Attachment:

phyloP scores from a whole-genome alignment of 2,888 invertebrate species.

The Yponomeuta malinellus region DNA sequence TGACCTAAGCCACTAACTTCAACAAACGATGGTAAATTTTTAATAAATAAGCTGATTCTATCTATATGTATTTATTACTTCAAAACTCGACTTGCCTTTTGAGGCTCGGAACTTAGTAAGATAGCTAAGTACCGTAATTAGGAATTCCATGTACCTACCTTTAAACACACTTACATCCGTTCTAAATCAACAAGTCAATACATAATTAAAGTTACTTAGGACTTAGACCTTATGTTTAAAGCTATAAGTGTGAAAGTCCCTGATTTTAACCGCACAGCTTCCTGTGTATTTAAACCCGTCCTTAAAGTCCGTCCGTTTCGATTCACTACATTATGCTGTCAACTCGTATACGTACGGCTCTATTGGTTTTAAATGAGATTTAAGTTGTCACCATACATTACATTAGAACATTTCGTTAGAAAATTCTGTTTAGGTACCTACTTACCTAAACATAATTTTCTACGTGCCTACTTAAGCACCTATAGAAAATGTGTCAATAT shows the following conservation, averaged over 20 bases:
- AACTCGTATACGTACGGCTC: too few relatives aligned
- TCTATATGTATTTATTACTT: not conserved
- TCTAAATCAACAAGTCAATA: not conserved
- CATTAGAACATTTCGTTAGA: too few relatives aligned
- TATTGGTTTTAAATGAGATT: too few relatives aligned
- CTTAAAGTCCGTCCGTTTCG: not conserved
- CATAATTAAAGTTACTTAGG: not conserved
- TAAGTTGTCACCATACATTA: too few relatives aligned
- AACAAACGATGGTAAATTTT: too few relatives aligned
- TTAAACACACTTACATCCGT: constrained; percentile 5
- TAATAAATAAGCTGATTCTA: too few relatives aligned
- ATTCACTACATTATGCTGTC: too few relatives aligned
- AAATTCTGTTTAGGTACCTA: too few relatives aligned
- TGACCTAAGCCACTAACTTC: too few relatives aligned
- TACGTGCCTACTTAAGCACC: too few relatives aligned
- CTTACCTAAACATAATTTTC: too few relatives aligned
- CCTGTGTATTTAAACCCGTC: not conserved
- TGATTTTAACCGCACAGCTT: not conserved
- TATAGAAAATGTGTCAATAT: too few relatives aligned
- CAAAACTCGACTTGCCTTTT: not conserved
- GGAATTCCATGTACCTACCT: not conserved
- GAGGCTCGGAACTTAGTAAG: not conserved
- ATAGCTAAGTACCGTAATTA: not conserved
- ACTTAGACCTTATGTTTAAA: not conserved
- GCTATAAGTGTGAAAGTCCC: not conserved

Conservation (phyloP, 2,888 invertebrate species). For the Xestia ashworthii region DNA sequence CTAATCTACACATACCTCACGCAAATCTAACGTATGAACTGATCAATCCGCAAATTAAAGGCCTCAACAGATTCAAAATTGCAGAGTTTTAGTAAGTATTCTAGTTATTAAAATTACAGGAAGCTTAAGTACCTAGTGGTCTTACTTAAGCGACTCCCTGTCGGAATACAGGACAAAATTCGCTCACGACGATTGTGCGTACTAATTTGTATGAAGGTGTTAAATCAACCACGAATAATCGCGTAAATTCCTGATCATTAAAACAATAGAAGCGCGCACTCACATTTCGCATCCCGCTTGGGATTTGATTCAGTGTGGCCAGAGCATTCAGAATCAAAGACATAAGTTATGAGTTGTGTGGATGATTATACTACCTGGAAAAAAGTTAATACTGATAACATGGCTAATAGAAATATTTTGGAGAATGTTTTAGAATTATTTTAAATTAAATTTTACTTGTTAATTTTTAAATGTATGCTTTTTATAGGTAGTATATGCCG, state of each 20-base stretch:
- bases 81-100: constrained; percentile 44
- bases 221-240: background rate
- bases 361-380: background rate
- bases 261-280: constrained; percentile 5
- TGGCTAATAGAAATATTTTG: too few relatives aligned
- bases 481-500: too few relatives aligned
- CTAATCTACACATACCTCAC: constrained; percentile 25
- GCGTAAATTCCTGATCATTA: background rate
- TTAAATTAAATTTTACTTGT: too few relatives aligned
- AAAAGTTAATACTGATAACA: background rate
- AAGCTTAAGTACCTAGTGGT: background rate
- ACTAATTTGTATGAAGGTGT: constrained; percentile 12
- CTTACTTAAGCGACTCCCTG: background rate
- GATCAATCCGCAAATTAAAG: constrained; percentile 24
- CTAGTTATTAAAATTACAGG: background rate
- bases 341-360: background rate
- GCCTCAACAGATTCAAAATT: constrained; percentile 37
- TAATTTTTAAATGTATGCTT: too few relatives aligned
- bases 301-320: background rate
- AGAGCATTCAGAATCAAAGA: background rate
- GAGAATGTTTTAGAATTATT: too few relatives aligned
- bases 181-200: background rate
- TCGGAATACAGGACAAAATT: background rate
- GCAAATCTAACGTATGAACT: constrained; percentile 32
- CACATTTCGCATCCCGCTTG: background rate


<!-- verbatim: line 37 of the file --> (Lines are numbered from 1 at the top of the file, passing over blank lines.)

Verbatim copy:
- TTAAATTAAATTTTACTTGT: too few relatives aligned